Shakespeare exposed

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Edward de Vere, 17th Earl of Oxford and Bard of Avon
  • Edward de Vere, 17th Earl of Oxford and Bard of Avon

Anonymous opens this weekend. That’s the new movie from Independence Day auteur Roland Emmerich, taking off on the Oxfordian theory—the idea that it was the 17th Earl of Oxford and not the “Stratford man” (i.e., Shakespeare) who wrote Shakespeare’s plays. Originated, interestingly enough, by a guy named Looney (though he pronounced it LOHney, much as Gene Wilder’s character in Young Frankenstein insists on calling himself FrAHnkenstEEn), the theory holds that Shakespeare was too common and provincial to have come up with the plays that have defined Western culture for the last four centuries. It had to be somebody who was rich, well-traveled, hyper-educated, and on intimate terms with the royal court. A member of the 1 percent, as it were. Francis Bacon, Queen Elizabeth, and lots of others have been suggested. Even Christopher Marlowe, who’d have to have faked his own death to qualify. But the earl, Edward de Vere, has emerged as the favorite.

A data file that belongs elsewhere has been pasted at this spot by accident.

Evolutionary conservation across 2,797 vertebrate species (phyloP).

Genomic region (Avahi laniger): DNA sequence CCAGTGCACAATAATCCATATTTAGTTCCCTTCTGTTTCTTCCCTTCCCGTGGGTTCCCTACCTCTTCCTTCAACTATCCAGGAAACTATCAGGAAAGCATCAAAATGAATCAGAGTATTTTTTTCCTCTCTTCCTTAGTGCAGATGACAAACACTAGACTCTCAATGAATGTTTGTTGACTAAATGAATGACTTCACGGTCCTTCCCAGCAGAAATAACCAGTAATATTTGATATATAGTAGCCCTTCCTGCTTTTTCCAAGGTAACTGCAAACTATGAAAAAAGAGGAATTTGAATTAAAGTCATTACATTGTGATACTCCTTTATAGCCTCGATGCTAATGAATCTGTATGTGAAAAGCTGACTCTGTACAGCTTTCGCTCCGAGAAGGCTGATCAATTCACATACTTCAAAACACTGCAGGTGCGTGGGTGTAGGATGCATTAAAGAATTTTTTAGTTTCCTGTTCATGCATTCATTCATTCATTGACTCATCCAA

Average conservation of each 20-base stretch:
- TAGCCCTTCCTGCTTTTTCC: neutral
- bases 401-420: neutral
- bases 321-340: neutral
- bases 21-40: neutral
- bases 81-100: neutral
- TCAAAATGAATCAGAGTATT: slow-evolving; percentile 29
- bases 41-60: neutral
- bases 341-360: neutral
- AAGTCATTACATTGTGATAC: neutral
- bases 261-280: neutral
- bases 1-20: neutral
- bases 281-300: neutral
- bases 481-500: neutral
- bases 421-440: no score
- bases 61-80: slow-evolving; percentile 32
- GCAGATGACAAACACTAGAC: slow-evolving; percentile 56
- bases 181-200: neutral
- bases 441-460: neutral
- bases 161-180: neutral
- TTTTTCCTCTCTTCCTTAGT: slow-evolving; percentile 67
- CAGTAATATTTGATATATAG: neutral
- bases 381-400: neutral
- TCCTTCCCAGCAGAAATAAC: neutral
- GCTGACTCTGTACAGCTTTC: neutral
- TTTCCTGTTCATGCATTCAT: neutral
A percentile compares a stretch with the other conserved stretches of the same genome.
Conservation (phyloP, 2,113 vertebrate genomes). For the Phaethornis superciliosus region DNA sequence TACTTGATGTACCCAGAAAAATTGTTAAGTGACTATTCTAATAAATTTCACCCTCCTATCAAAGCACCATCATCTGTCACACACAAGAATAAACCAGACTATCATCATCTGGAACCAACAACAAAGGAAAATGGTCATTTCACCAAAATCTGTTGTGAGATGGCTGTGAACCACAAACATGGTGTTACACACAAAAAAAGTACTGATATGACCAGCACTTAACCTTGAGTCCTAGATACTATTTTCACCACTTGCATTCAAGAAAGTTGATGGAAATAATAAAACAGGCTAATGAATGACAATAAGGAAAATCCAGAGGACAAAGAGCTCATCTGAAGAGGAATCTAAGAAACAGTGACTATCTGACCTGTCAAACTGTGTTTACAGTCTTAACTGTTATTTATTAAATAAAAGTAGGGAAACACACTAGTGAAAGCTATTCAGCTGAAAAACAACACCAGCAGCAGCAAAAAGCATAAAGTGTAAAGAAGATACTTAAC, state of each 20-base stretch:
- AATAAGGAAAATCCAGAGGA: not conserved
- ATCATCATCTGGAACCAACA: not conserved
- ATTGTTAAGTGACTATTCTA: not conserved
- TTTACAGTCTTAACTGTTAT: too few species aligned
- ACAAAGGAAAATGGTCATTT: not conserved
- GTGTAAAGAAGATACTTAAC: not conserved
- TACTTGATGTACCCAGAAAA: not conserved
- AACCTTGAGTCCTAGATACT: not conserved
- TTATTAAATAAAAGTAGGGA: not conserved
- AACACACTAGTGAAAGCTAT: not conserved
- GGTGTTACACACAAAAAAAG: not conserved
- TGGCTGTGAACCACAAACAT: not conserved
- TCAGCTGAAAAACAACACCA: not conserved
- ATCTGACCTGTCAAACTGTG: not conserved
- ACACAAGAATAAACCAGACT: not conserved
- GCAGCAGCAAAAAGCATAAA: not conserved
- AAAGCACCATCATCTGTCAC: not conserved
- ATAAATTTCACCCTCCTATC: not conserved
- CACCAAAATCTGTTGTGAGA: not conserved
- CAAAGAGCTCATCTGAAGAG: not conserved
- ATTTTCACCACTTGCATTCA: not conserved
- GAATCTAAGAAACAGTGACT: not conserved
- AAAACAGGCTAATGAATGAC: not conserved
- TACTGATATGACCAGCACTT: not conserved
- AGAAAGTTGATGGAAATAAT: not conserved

Now I don’t imagine that Emmerich and his screenwriter in this instance, John Orloff, give a rat’s ass who wrote Shakespeare’s plays. This movie runs a variation on the clever trope Emmerich used for 2012 (and before that, for the passage in Independence Day where it’s discovered that there really are aliens at Area 51), which is to take some harebrained bit of pop mythology and pretend it’s true. At the very least, the conceit makes for good publicity. I must’ve seen a half-dozen stories about Anonymous today, all saying how “blasphemous” the Oxfordian theory is.

Well, it’s not blasphemous. Just kind of annoying. I don’t like it because it’s based on nothing but the elitist notion that regular people don’t do great things. Still, I’ve got to admit there’s plenty of precedent for the idea that genius flows best through blue blood. I mean, where would we all be if Kaiser Wilhelm II hadn’t come up with the theory of relativity? Or Prince Charles hadn’t recorded the white album? I’m personally preparing a study that will blow the lid off this James Joyce-wrote-James Joyce thing. I’m pretty sure Edward, the Duke of Windsor did it. Just consider: he abdicated in 1936, and Finnegan’s Wake came out in 1939—three years later. ‘Nuff said.

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